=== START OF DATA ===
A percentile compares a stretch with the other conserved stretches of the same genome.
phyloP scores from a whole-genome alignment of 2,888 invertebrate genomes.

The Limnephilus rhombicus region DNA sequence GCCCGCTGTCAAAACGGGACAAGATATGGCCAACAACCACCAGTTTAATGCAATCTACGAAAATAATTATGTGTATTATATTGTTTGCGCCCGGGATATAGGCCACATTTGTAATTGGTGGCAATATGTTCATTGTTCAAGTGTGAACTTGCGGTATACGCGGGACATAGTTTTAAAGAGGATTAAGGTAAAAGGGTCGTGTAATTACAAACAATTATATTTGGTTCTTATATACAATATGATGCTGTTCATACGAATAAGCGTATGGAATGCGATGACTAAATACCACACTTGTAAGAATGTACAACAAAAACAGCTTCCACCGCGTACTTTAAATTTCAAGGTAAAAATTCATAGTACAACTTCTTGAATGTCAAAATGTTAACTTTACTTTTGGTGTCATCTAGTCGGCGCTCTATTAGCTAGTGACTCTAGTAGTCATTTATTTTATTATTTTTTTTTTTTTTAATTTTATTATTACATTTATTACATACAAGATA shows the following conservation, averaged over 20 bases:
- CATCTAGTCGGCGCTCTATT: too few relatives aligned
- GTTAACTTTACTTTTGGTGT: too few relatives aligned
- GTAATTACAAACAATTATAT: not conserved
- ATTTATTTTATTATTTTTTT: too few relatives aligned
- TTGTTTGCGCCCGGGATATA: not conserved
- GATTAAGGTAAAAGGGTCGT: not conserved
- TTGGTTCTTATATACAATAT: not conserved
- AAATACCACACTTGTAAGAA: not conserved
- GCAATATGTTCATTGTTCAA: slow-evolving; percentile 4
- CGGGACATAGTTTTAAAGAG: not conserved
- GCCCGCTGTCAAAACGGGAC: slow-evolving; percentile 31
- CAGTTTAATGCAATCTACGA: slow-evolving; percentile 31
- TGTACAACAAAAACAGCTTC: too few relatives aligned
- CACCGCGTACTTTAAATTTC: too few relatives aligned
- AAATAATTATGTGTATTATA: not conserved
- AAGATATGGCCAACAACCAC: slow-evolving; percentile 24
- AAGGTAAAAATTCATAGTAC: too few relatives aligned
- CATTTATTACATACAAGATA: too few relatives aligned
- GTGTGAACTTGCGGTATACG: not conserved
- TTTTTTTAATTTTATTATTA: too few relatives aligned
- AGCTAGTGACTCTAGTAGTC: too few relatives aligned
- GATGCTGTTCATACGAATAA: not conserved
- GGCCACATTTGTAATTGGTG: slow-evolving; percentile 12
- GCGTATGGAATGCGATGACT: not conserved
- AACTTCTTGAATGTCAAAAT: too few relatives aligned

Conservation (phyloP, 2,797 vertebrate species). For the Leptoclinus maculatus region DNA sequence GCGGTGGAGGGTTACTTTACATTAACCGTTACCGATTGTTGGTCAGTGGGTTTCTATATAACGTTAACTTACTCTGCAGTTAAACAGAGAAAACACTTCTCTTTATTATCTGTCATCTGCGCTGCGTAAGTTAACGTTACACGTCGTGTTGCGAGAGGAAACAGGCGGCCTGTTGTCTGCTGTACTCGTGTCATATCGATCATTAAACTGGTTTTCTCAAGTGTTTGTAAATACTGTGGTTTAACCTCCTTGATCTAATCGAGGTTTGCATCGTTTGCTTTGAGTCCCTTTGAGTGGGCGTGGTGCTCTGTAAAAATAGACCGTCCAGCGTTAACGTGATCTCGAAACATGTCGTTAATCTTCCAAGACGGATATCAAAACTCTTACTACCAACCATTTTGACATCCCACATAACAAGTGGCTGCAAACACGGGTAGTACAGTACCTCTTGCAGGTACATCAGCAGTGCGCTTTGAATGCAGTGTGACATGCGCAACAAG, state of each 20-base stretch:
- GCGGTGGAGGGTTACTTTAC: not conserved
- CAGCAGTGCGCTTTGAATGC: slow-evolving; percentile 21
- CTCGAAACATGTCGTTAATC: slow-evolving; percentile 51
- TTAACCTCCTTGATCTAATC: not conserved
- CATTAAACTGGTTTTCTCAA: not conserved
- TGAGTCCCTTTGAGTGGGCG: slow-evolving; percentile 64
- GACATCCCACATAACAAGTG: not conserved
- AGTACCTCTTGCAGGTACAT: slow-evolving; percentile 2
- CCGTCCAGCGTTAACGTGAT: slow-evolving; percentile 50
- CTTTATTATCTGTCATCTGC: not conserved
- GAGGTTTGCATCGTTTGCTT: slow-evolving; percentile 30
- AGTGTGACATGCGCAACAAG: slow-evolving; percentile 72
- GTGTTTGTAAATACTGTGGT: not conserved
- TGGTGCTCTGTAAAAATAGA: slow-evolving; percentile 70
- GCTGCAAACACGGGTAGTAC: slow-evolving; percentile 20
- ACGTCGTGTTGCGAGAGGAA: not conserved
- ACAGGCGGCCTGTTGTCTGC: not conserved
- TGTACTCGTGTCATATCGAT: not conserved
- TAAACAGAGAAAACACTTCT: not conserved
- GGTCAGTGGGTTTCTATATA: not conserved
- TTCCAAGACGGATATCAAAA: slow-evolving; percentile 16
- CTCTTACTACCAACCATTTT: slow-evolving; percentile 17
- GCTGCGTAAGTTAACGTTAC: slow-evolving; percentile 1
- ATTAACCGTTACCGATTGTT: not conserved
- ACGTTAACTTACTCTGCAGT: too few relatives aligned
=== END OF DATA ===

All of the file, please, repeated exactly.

A percentile compares a stretch with the other conserved stretches of the same genome.
phyloP scores from a whole-genome alignment of 2,888 invertebrate genomes.

The Limnephilus rhombicus region DNA sequence GCCCGCTGTCAAAACGGGACAAGATATGGCCAACAACCACCAGTTTAATGCAATCTACGAAAATAATTATGTGTATTATATTGTTTGCGCCCGGGATATAGGCCACATTTGTAATTGGTGGCAATATGTTCATTGTTCAAGTGTGAACTTGCGGTATACGCGGGACATAGTTTTAAAGAGGATTAAGGTAAAAGGGTCGTGTAATTACAAACAATTATATTTGGTTCTTATATACAATATGATGCTGTTCATACGAATAAGCGTATGGAATGCGATGACTAAATACCACACTTGTAAGAATGTACAACAAAAACAGCTTCCACCGCGTACTTTAAATTTCAAGGTAAAAATTCATAGTACAACTTCTTGAATGTCAAAATGTTAACTTTACTTTTGGTGTCATCTAGTCGGCGCTCTATTAGCTAGTGACTCTAGTAGTCATTTATTTTATTATTTTTTTTTTTTTTAATTTTATTATTACATTTATTACATACAAGATA shows the following conservation, averaged over 20 bases:
- CATCTAGTCGGCGCTCTATT: too few relatives aligned
- GTTAACTTTACTTTTGGTGT: too few relatives aligned
- GTAATTACAAACAATTATAT: not conserved
- ATTTATTTTATTATTTTTTT: too few relatives aligned
- TTGTTTGCGCCCGGGATATA: not conserved
- GATTAAGGTAAAAGGGTCGT: not conserved
- TTGGTTCTTATATACAATAT: not conserved
- AAATACCACACTTGTAAGAA: not conserved
- GCAATATGTTCATTGTTCAA: slow-evolving; percentile 4
- CGGGACATAGTTTTAAAGAG: not conserved
- GCCCGCTGTCAAAACGGGAC: slow-evolving; percentile 31
- CAGTTTAATGCAATCTACGA: slow-evolving; percentile 31
- TGTACAACAAAAACAGCTTC: too few relatives aligned
- CACCGCGTACTTTAAATTTC: too few relatives aligned
- AAATAATTATGTGTATTATA: not conserved
- AAGATATGGCCAACAACCAC: slow-evolving; percentile 24
- AAGGTAAAAATTCATAGTAC: too few relatives aligned
- CATTTATTACATACAAGATA: too few relatives aligned
- GTGTGAACTTGCGGTATACG: not conserved
- TTTTTTTAATTTTATTATTA: too few relatives aligned
- AGCTAGTGACTCTAGTAGTC: too few relatives aligned
- GATGCTGTTCATACGAATAA: not conserved
- GGCCACATTTGTAATTGGTG: slow-evolving; percentile 12
- GCGTATGGAATGCGATGACT: not conserved
- AACTTCTTGAATGTCAAAAT: too few relatives aligned

Conservation (phyloP, 2,797 vertebrate species). For the Leptoclinus maculatus region DNA sequence GCGGTGGAGGGTTACTTTACATTAACCGTTACCGATTGTTGGTCAGTGGGTTTCTATATAACGTTAACTTACTCTGCAGTTAAACAGAGAAAACACTTCTCTTTATTATCTGTCATCTGCGCTGCGTAAGTTAACGTTACACGTCGTGTTGCGAGAGGAAACAGGCGGCCTGTTGTCTGCTGTACTCGTGTCATATCGATCATTAAACTGGTTTTCTCAAGTGTTTGTAAATACTGTGGTTTAACCTCCTTGATCTAATCGAGGTTTGCATCGTTTGCTTTGAGTCCCTTTGAGTGGGCGTGGTGCTCTGTAAAAATAGACCGTCCAGCGTTAACGTGATCTCGAAACATGTCGTTAATCTTCCAAGACGGATATCAAAACTCTTACTACCAACCATTTTGACATCCCACATAACAAGTGGCTGCAAACACGGGTAGTACAGTACCTCTTGCAGGTACATCAGCAGTGCGCTTTGAATGCAGTGTGACATGCGCAACAAG, state of each 20-base stretch:
- GCGGTGGAGGGTTACTTTAC: not conserved
- CAGCAGTGCGCTTTGAATGC: slow-evolving; percentile 21
- CTCGAAACATGTCGTTAATC: slow-evolving; percentile 51
- TTAACCTCCTTGATCTAATC: not conserved
- CATTAAACTGGTTTTCTCAA: not conserved
- TGAGTCCCTTTGAGTGGGCG: slow-evolving; percentile 64
- GACATCCCACATAACAAGTG: not conserved
- AGTACCTCTTGCAGGTACAT: slow-evolving; percentile 2
- CCGTCCAGCGTTAACGTGAT: slow-evolving; percentile 50
- CTTTATTATCTGTCATCTGC: not conserved
- GAGGTTTGCATCGTTTGCTT: slow-evolving; percentile 30
- AGTGTGACATGCGCAACAAG: slow-evolving; percentile 72
- GTGTTTGTAAATACTGTGGT: not conserved
- TGGTGCTCTGTAAAAATAGA: slow-evolving; percentile 70
- GCTGCAAACACGGGTAGTAC: slow-evolving; percentile 20
- ACGTCGTGTTGCGAGAGGAA: not conserved
- ACAGGCGGCCTGTTGTCTGC: not conserved
- TGTACTCGTGTCATATCGAT: not conserved
- TAAACAGAGAAAACACTTCT: not conserved
- GGTCAGTGGGTTTCTATATA: not conserved
- TTCCAAGACGGATATCAAAA: slow-evolving; percentile 16
- CTCTTACTACCAACCATTTT: slow-evolving; percentile 17
- GCTGCGTAAGTTAACGTTAC: slow-evolving; percentile 1
- ATTAACCGTTACCGATTGTT: not conserved
- ACGTTAACTTACTCTGCAGT: too few relatives aligned